In a surprise announcement after a day of violent suppression of opposition demonstrators, Georgian President Mikhail Saakashvili announced...

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TBILISI, Georgia — In a surprise announcement after a day of violent suppression of opposition demonstrators, Georgian President Mikhail Saakashvili announced Thursday night that he would move the next presidential election up to Jan. 5, nearly a year earlier than scheduled.

Speaking on state television as police patrolled the streets in the capital Tbilisi, Saakashvili promised “the most democratic, most free, most transparent elections during my presidency for the past four years.” He added that he needed a strong mandate to resist opponents he says are backed by Russian intelligence agencies.

His announcement, which followed strong Western criticism of his use of force against demonstrators and his declaration of emergency powers, appeared to calm the week-old crisis. Some opposition figures signaled their readiness to take part in the election; others dropped out of sight and at day’s end had made no statements.

In his address, the president said a referendum would also be held Jan. 5 to decide whether to change the date set for parliamentary elections, an issue that has divided politicians here and helped set the stage for the anti-government demonstrations.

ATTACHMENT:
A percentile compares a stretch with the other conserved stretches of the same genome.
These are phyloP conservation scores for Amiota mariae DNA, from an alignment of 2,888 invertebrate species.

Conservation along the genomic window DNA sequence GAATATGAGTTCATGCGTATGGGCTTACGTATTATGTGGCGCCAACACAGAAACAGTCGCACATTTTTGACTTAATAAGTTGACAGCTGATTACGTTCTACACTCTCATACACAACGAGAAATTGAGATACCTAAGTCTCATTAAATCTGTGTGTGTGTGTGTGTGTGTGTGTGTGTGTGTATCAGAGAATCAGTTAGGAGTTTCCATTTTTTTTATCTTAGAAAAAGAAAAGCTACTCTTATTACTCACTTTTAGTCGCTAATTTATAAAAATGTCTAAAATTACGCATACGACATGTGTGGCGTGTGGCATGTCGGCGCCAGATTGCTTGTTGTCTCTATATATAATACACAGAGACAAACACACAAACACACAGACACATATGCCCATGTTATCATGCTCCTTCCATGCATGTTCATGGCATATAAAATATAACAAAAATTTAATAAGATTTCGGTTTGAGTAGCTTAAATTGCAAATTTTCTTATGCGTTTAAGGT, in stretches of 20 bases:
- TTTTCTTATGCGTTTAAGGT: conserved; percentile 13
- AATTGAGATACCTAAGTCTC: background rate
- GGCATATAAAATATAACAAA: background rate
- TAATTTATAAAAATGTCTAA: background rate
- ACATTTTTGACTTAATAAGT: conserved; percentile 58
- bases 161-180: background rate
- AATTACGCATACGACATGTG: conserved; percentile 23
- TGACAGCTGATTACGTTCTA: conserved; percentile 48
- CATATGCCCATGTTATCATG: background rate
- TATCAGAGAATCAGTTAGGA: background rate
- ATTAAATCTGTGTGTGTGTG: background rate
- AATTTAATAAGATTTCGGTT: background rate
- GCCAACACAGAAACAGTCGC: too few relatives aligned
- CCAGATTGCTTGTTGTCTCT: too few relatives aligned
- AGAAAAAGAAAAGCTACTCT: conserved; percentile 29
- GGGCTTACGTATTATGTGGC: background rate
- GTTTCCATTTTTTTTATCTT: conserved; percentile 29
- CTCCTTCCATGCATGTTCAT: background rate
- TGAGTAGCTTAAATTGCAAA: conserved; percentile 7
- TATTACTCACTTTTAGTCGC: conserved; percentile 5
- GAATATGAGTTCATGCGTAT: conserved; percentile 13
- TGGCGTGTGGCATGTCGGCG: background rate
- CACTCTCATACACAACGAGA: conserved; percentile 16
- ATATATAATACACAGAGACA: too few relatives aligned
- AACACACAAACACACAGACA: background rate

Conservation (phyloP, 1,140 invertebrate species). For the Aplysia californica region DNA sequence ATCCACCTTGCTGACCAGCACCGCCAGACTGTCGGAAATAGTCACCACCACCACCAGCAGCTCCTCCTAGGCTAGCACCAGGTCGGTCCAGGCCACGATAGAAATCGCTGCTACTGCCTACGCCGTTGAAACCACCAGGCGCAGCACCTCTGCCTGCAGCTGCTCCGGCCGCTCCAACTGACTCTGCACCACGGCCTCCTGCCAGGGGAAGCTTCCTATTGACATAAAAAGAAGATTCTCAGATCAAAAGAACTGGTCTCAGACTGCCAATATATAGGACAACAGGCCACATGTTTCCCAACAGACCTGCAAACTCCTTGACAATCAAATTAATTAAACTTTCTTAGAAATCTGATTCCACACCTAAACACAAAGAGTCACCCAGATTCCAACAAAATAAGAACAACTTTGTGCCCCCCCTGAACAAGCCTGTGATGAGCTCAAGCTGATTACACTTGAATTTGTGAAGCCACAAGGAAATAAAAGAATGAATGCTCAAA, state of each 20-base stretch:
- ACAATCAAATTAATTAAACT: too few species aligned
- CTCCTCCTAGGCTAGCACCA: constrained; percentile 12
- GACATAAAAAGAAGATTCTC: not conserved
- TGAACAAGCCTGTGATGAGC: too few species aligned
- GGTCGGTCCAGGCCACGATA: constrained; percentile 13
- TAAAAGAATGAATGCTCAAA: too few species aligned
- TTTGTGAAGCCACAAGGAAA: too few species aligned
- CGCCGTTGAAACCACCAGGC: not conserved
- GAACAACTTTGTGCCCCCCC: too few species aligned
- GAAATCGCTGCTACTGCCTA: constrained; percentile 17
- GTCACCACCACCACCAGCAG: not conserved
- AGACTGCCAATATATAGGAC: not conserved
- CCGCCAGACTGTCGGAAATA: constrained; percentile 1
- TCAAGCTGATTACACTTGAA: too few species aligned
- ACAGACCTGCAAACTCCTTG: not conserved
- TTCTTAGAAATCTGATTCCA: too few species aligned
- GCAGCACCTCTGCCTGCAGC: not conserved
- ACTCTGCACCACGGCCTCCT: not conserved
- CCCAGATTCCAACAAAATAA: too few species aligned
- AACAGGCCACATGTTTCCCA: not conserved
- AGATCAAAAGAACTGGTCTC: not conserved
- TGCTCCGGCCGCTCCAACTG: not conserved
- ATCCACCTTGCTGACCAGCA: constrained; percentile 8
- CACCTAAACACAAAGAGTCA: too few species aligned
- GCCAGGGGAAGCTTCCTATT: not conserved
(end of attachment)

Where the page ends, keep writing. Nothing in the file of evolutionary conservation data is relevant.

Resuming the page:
The announcement was welcomed by some analysts who had predicted a day earlier that the country, a close U.S. ally next to Russia, could descend into civil war.

Giorgi Margvelashvili, a Georgian political scientist, said Saakashvili had defused a potentially catastrophic standoff and was likely to win the January election. The move “was very smart, very proactive,” Margvelashvili said. “It was like the old Saakashvili.”

The move buoyed the president politically after a week of dismal public relations in which thousands of protesters rallied peacefully against him in the Parliament, then were dispersed with tear gas and rubber bullets by riot police. The government declared a 15-day state of emergency late Wednesday and shut down most news outlets. Foreign news channels such as CNN and the BBC were knocked off cable systems.

Under the U.S.-educated Saakashvili, Georgia has drawn close to the United States and European Union. On Thursday, the government continued a feud with Russia that has been heightened by the crisis.

In his speech Thursday, Saakashvili said that because of his crackdown Georgia had avoided a coup that had been months in the making, an apparent allusion to his claim of a Russian conspiracy against his government.

Steven Guice, a spokesman for the U.S. Embassy in Tbilisi, said Saakashvili had been in regular contact with U.S. and European leaders since the crisis began. After the events of Wednesday, “I think it’s fair to say a lot of people were trying to get hold of him,” he said. “I think all of Georgia’s friends sort of spoke up.”